Eric Levin, who was born and reared in New York City, where his father had a cigar store in the Village, phoned out of curiosity after seeing that I had spent that summer in Greenwich Village. Gerald took the first call and they became acquainted. I was home to get acquainted when the second phone call came. Eric has lived in our very rural community for years, but because he works out of the community and is not native born like many here are, he said he had not met too many local folk. He came to the Friends of the Library presentation, where I spoke on the Trail of Tears, and we became better acquainted.

He told me about his father’s smoke shop and how he worked there in his teens during the 1960s and met many of the writers who shopped there, so of course I was fascinated. I told him I had just looked through this ancient scrapbook for the first time in years and he would have to drop by and see it. So last night was the night we chose, and we were able to meet his wife Ann.

He had told me on the phone he had gone to school in Berkeley and then came to Pomona, a tiny village southwest of Carbondale, the home of Southern Illinois University. I imagined that he came from Berkeley to one of the communes which sprang up in that era in that beautiful hilly country, but he didn’t. He just wanted rural life. He was very tired of cities—especially after being the victim of a hold up—and someone told him about Pomona and he came here without knowing anyone and rented an old farm house without running water and became a true country man while he finished his degrees.

He also had told me he had married a local girl, who died young. Imagine our mutual surprise when conversation last night led us to realize that this first wife was from the same Godwin family that Gerald’s mother descended from. Eric’s father’s ashes were scattered at the Jerusalem Church cemetery, where his first wife’s had been, a cemetery where many Godwins are buried.
I liked hearing Ann tell about her interesting career as a social worker who works with dialysis patients. We found out that she was from nearby Johnston City, where I taught part time for a couple of years not too long before she started high school there, so we just missed each other. Though she did not know Gerry’s family, we did know several of the same folk.

Eric’s 90-year-old mother is now living in assisted living in Marion after just having been moved from her duplex there at Liberty Village. An accomplished pianist, who studied psychology along with his sister at New York’s New School of Social Work, but who had a business career with a corporation, she sounds absolutely delightful. She loved having a place to grow flowers and feed birds. For the first time in her adult life, she was driving a car. Now friends make sure she still gets to all the concerts at SIUC.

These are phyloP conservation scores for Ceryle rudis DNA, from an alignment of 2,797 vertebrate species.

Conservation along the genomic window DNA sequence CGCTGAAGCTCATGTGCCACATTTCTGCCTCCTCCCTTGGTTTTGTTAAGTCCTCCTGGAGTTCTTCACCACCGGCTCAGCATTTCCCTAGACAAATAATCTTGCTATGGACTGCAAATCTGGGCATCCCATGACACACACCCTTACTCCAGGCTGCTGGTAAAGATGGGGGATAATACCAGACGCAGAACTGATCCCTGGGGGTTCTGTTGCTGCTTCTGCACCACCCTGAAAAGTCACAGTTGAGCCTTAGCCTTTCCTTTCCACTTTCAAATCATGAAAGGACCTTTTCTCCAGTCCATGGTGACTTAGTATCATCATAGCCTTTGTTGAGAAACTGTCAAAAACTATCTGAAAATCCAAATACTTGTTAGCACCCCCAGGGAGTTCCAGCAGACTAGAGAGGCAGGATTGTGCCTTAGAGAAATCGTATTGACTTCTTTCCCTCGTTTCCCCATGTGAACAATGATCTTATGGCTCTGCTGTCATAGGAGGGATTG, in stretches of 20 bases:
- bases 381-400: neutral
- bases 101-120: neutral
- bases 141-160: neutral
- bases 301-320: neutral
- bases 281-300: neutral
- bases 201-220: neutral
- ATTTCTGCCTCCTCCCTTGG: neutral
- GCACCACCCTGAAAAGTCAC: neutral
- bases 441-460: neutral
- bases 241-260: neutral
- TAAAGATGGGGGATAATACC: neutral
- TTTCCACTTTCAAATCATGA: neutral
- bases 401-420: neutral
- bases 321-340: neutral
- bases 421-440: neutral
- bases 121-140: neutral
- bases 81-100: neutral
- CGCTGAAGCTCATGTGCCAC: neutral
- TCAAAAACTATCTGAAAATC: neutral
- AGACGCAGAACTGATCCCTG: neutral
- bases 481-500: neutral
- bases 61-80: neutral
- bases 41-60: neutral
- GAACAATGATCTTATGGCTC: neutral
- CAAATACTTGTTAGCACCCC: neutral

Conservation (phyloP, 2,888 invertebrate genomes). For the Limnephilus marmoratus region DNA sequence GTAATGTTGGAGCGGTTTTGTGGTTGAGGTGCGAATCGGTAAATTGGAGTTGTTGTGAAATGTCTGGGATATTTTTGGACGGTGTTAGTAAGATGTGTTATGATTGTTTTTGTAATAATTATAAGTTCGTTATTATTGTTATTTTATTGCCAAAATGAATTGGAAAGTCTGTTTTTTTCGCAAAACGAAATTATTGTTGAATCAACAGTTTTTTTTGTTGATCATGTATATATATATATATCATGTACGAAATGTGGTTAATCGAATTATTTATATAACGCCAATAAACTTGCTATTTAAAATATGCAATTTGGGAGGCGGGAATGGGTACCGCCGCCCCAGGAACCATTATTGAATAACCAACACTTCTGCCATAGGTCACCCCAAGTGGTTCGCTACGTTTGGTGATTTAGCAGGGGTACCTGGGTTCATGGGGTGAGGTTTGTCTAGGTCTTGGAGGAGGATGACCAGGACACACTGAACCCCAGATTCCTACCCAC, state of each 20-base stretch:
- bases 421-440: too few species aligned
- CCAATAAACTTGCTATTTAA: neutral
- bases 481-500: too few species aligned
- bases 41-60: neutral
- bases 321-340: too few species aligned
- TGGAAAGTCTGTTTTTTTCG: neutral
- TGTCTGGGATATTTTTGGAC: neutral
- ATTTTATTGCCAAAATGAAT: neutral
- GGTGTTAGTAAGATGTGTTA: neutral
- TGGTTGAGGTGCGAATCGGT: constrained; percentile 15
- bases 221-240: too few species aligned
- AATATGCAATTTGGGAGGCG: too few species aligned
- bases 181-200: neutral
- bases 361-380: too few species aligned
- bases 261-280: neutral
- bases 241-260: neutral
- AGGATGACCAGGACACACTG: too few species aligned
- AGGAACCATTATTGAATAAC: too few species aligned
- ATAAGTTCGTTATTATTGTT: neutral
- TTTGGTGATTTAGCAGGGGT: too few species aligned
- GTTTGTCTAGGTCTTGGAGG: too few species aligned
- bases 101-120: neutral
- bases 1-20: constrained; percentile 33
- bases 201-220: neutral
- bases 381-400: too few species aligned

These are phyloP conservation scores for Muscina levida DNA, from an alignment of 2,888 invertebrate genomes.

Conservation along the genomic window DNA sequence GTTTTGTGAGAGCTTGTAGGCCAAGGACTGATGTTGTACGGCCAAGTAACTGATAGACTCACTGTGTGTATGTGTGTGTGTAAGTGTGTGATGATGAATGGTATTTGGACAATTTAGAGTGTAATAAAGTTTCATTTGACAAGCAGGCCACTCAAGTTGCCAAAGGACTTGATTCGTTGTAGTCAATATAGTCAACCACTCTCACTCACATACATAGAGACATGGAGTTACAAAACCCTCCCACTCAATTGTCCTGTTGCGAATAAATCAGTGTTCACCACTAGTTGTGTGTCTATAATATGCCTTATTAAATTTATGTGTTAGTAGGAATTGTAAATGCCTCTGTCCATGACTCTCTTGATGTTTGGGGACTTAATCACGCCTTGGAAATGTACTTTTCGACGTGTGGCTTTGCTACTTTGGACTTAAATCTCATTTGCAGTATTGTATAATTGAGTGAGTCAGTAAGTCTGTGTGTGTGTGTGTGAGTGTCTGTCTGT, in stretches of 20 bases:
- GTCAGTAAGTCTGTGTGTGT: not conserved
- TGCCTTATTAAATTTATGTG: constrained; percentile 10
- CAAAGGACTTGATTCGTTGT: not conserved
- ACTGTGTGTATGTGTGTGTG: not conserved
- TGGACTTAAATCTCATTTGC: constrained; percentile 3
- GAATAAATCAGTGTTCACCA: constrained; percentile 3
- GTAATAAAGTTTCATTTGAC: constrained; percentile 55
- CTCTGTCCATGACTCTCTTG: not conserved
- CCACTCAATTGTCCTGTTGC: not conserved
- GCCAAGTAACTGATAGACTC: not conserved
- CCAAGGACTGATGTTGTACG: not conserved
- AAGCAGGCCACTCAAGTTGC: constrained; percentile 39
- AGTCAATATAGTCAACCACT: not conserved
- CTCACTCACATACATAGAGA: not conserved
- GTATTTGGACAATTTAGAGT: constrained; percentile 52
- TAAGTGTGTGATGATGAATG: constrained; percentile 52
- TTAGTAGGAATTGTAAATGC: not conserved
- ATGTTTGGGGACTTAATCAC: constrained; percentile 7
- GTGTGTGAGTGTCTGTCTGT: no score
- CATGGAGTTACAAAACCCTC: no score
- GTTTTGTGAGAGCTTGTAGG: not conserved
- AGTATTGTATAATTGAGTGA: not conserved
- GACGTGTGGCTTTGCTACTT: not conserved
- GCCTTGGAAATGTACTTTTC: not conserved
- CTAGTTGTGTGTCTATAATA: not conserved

Altogether it was a fascinating evening comparing and contrasting urban/rural lifestyles and sharing our experiences. . We did look at the scrapbook and Eric showed me on a city map in there where his father’s shop was on 7th Street and where he went to grade school across the street from Brooklyn College. We saw the playbills for The Trial, Victor Borge’s comedy, The Boy Friend, Fanny, The Teahouse of the August Moon, and The Pajama Game along with the $l.75 ticket stubs for the cheap balcony seats where I would sit.

After the Levins left, Gerald went to bed, and I came down to check email and Facebook to see what time the Eilers—Jeannie and Rick, Elijah and Cecelie got away from Freeport. But I could not get on the Internet. A phone call located them on Interstate 57 near Mattoon, and I figured they would not arrive until 2 a.m., so I started this belated blog. Actually they arrived at 1:30 so I am just now finishing the blog. I woke up to Jeannie and Rick laughing with Gerald in the kitchen. That was before Rick took his morning run and Jeannie rode her bicycle over country roads for her morning pleasure. Then we had a good visit before the six of us sat down for lunch and a final time together before they repacked the van stuffed with all their camping gear and bicycles and the dogs Lucky and Leah. Now they are on their way again to visit Leslie at Barefoot Republic Camp in Kentucky and then travel with her for the rest of the weekend in Nashville.

It is time for me to get out the VBS materials and return to my studies at the dining room table. Although the number of grandkids coming is shrinking as the kids have moved away, taken summer jobs, and so forth, there will be three teens here, and instead of being students at VBS, they all three will be helpers with the younger kids. Down through the years, as the children have matured, they have pitched in and helped. They like helping and they love being together for whatever projects they cook up to entertain themselves for the rest of the day at Woodsong.

Monday, July 05, 2010

America's Birthday and Reunions

Erin left Woodsong early this morning after breakfast, stopped in Nashville to have lunch with her friend Brooke, and is now safely back home in Georgia. We already miss her.

Yesterday while she was running around shopping and having fun with Gma Shirley and her cousin Sarah, Gerald and I attended the annual family reunion at his cousin Troy’s house. Started long ago as a birthday party for Gerald’s grandfather Ben, Ben’s daughter-in-law Stella, and Ben’s granddaughter Patsy, this was one of the first family gatherings I attended after Gerald and I were married. That party was at his cousin Wilma’s house. I remember because I was pregnant with Katherine and by the time we went over the winding country roads that are so beautiful, I was quite nauseous.